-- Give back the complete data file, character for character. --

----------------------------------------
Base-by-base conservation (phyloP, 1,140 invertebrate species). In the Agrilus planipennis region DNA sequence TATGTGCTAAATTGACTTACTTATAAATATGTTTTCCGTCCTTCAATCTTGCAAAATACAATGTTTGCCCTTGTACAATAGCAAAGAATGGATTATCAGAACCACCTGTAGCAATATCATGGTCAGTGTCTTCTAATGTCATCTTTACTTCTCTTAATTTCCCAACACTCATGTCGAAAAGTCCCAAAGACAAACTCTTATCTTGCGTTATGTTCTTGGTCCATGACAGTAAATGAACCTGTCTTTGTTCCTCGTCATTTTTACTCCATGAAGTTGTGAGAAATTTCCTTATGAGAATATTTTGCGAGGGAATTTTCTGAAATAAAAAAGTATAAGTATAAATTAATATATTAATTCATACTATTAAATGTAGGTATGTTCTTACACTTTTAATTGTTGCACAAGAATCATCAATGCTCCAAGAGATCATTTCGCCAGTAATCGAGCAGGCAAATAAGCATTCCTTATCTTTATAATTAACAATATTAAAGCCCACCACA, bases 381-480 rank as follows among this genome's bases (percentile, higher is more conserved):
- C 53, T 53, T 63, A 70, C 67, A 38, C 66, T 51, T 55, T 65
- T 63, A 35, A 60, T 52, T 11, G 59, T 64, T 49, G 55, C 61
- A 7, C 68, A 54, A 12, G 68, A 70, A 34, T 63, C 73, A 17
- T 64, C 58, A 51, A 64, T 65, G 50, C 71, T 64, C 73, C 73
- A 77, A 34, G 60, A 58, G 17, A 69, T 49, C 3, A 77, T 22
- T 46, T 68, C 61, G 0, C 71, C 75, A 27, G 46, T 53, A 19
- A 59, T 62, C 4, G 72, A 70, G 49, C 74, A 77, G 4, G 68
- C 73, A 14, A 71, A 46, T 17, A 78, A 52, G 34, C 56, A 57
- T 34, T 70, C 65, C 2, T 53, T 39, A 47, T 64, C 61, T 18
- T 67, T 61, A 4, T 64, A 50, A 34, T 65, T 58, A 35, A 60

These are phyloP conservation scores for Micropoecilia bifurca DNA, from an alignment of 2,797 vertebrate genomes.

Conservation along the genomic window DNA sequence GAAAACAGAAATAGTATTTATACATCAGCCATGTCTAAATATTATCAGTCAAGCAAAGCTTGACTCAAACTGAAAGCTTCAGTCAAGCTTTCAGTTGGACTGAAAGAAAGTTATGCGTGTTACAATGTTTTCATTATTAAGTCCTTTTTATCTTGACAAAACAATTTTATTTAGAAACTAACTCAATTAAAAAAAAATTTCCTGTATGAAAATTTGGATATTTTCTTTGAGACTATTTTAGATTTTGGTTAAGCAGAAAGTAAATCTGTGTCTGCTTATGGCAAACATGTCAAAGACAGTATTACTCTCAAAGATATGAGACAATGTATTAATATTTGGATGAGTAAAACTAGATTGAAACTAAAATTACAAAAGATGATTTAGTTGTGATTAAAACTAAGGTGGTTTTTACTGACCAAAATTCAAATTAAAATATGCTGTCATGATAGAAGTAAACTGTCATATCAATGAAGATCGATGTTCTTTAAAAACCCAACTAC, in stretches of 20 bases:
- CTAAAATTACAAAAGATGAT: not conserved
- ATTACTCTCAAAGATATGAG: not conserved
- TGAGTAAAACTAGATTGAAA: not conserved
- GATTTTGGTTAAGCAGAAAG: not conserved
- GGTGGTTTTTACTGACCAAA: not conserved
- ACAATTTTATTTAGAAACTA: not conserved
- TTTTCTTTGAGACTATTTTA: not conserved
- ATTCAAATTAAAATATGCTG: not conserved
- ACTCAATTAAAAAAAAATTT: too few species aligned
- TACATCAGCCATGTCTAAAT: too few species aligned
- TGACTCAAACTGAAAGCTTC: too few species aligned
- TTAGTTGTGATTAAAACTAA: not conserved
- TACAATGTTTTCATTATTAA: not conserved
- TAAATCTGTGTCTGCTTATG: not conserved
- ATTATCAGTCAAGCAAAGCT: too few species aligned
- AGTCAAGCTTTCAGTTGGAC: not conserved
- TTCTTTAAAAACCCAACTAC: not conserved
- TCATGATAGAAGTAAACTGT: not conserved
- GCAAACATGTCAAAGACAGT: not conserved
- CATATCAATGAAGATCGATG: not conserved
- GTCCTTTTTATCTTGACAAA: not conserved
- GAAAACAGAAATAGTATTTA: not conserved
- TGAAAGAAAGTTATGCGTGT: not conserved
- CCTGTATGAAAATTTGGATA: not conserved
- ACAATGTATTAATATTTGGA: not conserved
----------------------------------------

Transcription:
Base-by-base conservation (phyloP, 1,140 invertebrate species). In the Agrilus planipennis region DNA sequence TATGTGCTAAATTGACTTACTTATAAATATGTTTTCCGTCCTTCAATCTTGCAAAATACAATGTTTGCCCTTGTACAATAGCAAAGAATGGATTATCAGAACCACCTGTAGCAATATCATGGTCAGTGTCTTCTAATGTCATCTTTACTTCTCTTAATTTCCCAACACTCATGTCGAAAAGTCCCAAAGACAAACTCTTATCTTGCGTTATGTTCTTGGTCCATGACAGTAAATGAACCTGTCTTTGTTCCTCGTCATTTTTACTCCATGAAGTTGTGAGAAATTTCCTTATGAGAATATTTTGCGAGGGAATTTTCTGAAATAAAAAAGTATAAGTATAAATTAATATATTAATTCATACTATTAAATGTAGGTATGTTCTTACACTTTTAATTGTTGCACAAGAATCATCAATGCTCCAAGAGATCATTTCGCCAGTAATCGAGCAGGCAAATAAGCATTCCTTATCTTTATAATTAACAATATTAAAGCCCACCACA, bases 381-480 rank as follows among this genome's bases (percentile, higher is more conserved):
- C 53, T 53, T 63, A 70, C 67, A 38, C 66, T 51, T 55, T 65
- T 63, A 35, A 60, T 52, T 11, G 59, T 64, T 49, G 55, C 61
- A 7, C 68, A 54, A 12, G 68, A 70, A 34, T 63, C 73, A 17
- T 64, C 58, A 51, A 64, T 65, G 50, C 71, T 64, C 73, C 73
- A 77, A 34, G 60, A 58, G 17, A 69, T 49, C 3, A 77, T 22
- T 46, T 68, C 61, G 0, C 71, C 75, A 27, G 46, T 53, A 19
- A 59, T 62, C 4, G 72, A 70, G 49, C 74, A 77, G 4, G 68
- C 73, A 14, A 71, A 46, T 17, A 78, A 52, G 34, C 56, A 57
- T 34, T 70, C 65, C 2, T 53, T 39, A 47, T 64, C 61, T 18
- T 67, T 61, A 4, T 64, A 50, A 34, T 65, T 58, A 35, A 60

These are phyloP conservation scores for Micropoecilia bifurca DNA, from an alignment of 2,797 vertebrate genomes.

Conservation along the genomic window DNA sequence GAAAACAGAAATAGTATTTATACATCAGCCATGTCTAAATATTATCAGTCAAGCAAAGCTTGACTCAAACTGAAAGCTTCAGTCAAGCTTTCAGTTGGACTGAAAGAAAGTTATGCGTGTTACAATGTTTTCATTATTAAGTCCTTTTTATCTTGACAAAACAATTTTATTTAGAAACTAACTCAATTAAAAAAAAATTTCCTGTATGAAAATTTGGATATTTTCTTTGAGACTATTTTAGATTTTGGTTAAGCAGAAAGTAAATCTGTGTCTGCTTATGGCAAACATGTCAAAGACAGTATTACTCTCAAAGATATGAGACAATGTATTAATATTTGGATGAGTAAAACTAGATTGAAACTAAAATTACAAAAGATGATTTAGTTGTGATTAAAACTAAGGTGGTTTTTACTGACCAAAATTCAAATTAAAATATGCTGTCATGATAGAAGTAAACTGTCATATCAATGAAGATCGATGTTCTTTAAAAACCCAACTAC, in stretches of 20 bases:
- CTAAAATTACAAAAGATGAT: not conserved
- ATTACTCTCAAAGATATGAG: not conserved
- TGAGTAAAACTAGATTGAAA: not conserved
- GATTTTGGTTAAGCAGAAAG: not conserved
- GGTGGTTTTTACTGACCAAA: not conserved
- ACAATTTTATTTAGAAACTA: not conserved
- TTTTCTTTGAGACTATTTTA: not conserved
- ATTCAAATTAAAATATGCTG: not conserved
- ACTCAATTAAAAAAAAATTT: too few species aligned
- TACATCAGCCATGTCTAAAT: too few species aligned
- TGACTCAAACTGAAAGCTTC: too few species aligned
- TTAGTTGTGATTAAAACTAA: not conserved
- TACAATGTTTTCATTATTAA: not conserved
- TAAATCTGTGTCTGCTTATG: not conserved
- ATTATCAGTCAAGCAAAGCT: too few species aligned
- AGTCAAGCTTTCAGTTGGAC: not conserved
- TTCTTTAAAAACCCAACTAC: not conserved
- TCATGATAGAAGTAAACTGT: not conserved
- GCAAACATGTCAAAGACAGT: not conserved
- CATATCAATGAAGATCGATG: not conserved
- GTCCTTTTTATCTTGACAAA: not conserved
- GAAAACAGAAATAGTATTTA: not conserved
- TGAAAGAAAGTTATGCGTGT: not conserved
- CCTGTATGAAAATTTGGATA: not conserved
- ACAATGTATTAATATTTGGA: not conserved